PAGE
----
Will Israel have indefinite control of Gaza?

 Photo collage of Benjamin Netanyahu's eyes with a vintage map of the Gaza Strip area in the background. Overlaid on top, there is a photo of USA-supplied munitions, including white phosphorus, being handled by the Israeli army. The photo is cut out in the shape of the Gaza strip.
Photo collage of Benjamin Netanyahu's eyes with a vintage map of the Gaza Strip area in the background. Overlaid on top, there is a photo of USA-supplied munitions, including white phosphorus, being handled by the Israeli army. The photo is cut out in the shape of the Gaza strip.
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It's been more than four months since Hamas militants launched an unprecedented attack on southern Israel, killing more than a thousand people before retreating into the adjoining Gaza Strip with hundreds of Israeli hostages in tow. In response, Israel has embarked on a massive military operation across the neighboring territory, killing tens of thousands of Palestinians and razing much of the densely packed territory to the point of uninhabitability.

As the violence has threatened not only to engulf the broader region in warfare but to affect even the upcoming presidential elections in the U.S., one overarching question has been left largely unanswered by all sides of the conflict: What will happen the day after fighting stops?

This week, Israeli Prime Minister Benjamin Netanyahu offered his clearest proposal for what a post-war Gaza might look like, delivering a "day after" plan to his war cabinet on Thursday. Netanyahu described a scenario in which Israel maintains indefinite military control over the compact Palestinian territory, while delegating civil authority to residents that will "not be identified with countries or entities that support terrorism and will not receive payment from them." While the two-page document is light on specifics, the future it outlines precludes an independent Palestinian state. It is also directly at odds with the United States' hopes for post-war Palestinian sovereignty as a prerequisite to eventual statehood.

Will Gaza exist under an indefinite Israeli military presence, or is Netanyahu's proposal simply an aspirational document to appease his critics and allies alike?

What did the commentators say?

The plan, which includes references to a "complete demilitarization" of the Gaza strip, as well as an overhaul of the territory's civil and educational infrastructure, is a "basis for discussion ... in preparation of further talks," CNN said, adding that an Israeli official had described the proposal as being "aligned" with the United States. At the same time, however, there has been "no immediate official U.S. reaction" to the Netanyahu plan, the network said.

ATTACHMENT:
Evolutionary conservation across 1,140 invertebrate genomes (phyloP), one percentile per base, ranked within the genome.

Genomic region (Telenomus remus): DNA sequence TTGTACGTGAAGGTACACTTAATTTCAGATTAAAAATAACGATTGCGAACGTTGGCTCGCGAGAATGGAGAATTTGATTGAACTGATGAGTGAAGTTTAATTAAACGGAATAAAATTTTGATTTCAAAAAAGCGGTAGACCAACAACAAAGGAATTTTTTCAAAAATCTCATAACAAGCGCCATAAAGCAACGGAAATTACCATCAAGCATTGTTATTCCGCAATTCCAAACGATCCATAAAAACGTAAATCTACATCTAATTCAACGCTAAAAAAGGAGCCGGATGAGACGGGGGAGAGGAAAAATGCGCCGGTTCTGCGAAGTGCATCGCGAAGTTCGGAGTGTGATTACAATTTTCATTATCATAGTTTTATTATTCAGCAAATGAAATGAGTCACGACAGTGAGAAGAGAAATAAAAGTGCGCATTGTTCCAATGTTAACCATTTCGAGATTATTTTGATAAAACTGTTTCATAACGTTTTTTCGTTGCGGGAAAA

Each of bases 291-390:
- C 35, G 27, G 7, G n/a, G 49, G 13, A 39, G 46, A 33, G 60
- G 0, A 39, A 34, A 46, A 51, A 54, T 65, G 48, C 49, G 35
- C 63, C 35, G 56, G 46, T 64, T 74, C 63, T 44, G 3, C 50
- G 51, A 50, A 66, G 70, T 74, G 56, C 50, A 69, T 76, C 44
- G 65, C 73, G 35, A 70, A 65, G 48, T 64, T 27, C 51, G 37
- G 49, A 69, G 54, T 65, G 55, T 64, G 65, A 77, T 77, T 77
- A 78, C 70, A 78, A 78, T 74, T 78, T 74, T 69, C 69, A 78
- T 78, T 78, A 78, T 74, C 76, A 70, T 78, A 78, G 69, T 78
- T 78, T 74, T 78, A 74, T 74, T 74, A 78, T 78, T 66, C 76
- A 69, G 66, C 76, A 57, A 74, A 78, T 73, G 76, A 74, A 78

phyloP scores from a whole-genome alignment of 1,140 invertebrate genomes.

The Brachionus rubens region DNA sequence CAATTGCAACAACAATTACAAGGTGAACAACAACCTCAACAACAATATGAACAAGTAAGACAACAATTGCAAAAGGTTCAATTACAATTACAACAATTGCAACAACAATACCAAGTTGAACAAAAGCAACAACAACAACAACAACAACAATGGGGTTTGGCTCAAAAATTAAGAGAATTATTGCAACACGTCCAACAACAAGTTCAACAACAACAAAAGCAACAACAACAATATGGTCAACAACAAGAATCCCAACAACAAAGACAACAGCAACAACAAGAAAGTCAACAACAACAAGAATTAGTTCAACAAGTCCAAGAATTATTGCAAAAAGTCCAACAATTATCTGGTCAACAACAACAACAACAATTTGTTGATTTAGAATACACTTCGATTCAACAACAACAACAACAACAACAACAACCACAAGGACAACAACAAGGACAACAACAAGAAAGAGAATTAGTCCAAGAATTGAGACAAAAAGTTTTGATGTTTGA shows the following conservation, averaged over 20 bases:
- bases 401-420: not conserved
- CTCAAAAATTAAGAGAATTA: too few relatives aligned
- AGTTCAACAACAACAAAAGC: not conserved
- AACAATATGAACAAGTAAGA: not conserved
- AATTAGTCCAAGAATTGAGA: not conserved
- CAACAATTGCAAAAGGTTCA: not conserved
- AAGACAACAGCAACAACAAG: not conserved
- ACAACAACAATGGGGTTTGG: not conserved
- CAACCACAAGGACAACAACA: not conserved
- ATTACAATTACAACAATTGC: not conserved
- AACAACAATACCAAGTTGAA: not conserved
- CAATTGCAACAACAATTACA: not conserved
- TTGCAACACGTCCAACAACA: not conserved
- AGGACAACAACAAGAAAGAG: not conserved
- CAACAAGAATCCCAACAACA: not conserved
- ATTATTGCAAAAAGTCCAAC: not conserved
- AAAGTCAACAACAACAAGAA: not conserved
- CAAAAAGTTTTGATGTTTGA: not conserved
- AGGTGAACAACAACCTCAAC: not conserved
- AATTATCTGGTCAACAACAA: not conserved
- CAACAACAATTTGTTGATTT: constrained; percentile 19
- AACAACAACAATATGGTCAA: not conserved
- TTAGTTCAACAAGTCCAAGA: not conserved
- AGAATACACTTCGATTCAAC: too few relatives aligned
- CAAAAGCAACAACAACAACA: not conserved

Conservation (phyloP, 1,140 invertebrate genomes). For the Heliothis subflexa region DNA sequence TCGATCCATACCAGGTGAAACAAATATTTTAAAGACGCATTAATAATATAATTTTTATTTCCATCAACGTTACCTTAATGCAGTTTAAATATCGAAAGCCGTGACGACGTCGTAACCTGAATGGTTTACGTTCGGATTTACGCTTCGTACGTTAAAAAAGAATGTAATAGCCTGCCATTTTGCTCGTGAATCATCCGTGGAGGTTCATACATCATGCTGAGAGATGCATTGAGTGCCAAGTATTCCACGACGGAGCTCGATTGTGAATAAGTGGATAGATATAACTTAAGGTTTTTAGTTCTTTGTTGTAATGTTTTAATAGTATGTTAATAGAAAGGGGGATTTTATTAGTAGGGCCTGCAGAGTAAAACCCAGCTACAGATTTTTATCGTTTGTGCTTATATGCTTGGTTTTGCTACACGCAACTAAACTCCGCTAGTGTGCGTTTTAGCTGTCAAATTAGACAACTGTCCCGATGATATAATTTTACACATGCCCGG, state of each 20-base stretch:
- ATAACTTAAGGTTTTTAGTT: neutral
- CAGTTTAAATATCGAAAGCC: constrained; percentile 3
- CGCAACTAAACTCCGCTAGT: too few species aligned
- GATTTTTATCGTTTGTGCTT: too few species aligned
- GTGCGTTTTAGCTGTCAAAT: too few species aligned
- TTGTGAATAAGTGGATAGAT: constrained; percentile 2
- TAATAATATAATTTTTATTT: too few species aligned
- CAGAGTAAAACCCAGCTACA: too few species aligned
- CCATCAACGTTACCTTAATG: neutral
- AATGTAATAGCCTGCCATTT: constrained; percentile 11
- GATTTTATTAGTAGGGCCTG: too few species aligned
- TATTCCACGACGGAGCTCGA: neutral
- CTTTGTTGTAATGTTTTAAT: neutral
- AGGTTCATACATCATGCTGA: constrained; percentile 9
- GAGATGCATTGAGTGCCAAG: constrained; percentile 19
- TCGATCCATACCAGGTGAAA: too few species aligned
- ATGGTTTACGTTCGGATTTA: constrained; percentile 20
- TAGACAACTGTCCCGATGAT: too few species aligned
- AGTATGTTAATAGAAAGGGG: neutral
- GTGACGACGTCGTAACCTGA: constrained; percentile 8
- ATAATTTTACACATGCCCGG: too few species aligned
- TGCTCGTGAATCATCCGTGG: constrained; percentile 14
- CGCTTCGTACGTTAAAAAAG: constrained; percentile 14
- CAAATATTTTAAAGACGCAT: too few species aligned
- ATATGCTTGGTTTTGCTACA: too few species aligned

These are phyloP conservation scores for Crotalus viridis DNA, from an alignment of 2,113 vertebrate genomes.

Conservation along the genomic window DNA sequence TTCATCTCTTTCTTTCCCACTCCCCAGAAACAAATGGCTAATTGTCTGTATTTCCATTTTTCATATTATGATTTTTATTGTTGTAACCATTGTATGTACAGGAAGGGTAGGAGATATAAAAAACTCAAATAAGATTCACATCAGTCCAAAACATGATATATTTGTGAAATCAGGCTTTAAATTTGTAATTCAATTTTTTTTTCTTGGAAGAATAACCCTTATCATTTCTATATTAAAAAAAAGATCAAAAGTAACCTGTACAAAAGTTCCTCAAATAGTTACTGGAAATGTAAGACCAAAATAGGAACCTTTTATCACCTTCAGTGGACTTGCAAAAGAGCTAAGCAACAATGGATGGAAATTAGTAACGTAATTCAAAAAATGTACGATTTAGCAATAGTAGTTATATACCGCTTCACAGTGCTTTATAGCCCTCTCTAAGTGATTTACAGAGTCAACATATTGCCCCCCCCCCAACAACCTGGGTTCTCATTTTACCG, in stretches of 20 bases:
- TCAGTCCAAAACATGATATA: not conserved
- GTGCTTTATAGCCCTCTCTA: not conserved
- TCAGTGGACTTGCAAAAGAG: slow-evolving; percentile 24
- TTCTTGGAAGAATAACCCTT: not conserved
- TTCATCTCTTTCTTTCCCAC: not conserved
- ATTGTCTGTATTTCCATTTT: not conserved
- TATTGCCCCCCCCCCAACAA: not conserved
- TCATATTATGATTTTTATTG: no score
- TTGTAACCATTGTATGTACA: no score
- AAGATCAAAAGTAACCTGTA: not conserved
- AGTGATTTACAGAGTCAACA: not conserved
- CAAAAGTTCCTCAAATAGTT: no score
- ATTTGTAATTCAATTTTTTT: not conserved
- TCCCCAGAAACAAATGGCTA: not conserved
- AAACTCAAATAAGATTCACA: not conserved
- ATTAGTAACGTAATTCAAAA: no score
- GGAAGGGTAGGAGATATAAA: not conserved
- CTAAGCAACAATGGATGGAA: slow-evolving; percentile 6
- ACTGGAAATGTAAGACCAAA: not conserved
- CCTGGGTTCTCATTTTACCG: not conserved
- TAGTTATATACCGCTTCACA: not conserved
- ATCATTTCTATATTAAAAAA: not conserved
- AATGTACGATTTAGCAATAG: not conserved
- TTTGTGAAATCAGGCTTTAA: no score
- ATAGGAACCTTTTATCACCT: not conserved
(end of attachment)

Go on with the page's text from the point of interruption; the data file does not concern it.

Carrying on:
Netanyahu has been "under pressure — at home and internationally — to publish proposals for Gaza since he began his military operation," and is "keen to restore a crumbling reputation" domestically, BBC said. Crucially, the document "neither accepted nor rejected the demands of the right-wing flank of his coalition" to institute full Israeli control and settlement plans on the territory, The Jerusalem Post said.

Beyond asserting Israel's right to unfettered military operations across Gaza, the plan also describes the creation of an overtly "Israeli-controlled buffer zone" across the territory's southern border — the only area not currently under direct Israeli control. Establishing such a foothold "risks inflaming tensions with the Egyptian government," The New York Times said, noting that to do so would involve invading the southern Gaza city of Rafah, where much of the strip's population has settled to escape Israeli bombardments to the north. This, in turn, could prompt "mass displacement onto Egyptian territory, an outcome that Egypt has repeatedly warned against."

What next?

While the stance articulated in Netanyahu's document is "formulated against corresponding positions, first and foremost that of the Biden administration" it is nevertheless the "first step towards synchronization with the international pressure to promote an outline to end the war," Haaretz Diplomatic Correspondent Jonathan Lis said in an analysis of the proposal. Absent specific details, the remaining question posed by the document is "less about how, and more about when," Lis said, noting that donor nations will likely withhold rebuilding funds from Gaza until Israel can assure them their "money won't be wasted due to further airstrikes."

In spite of the proposal's standing as "broadly aligned with majority opinion" in Israel, Netanyahu's document received "only a muted response" from his domestic constituents in the hours after it was made public, The New York Times said. Palestinians, meanwhile, "strongly criticized" the plan, with the West Bank's Palestinian Authority calling it a means to "perpetuate Israel's occupation of Palestinian territories and prevent the establishment of a Palestinian state" and "destined to fail."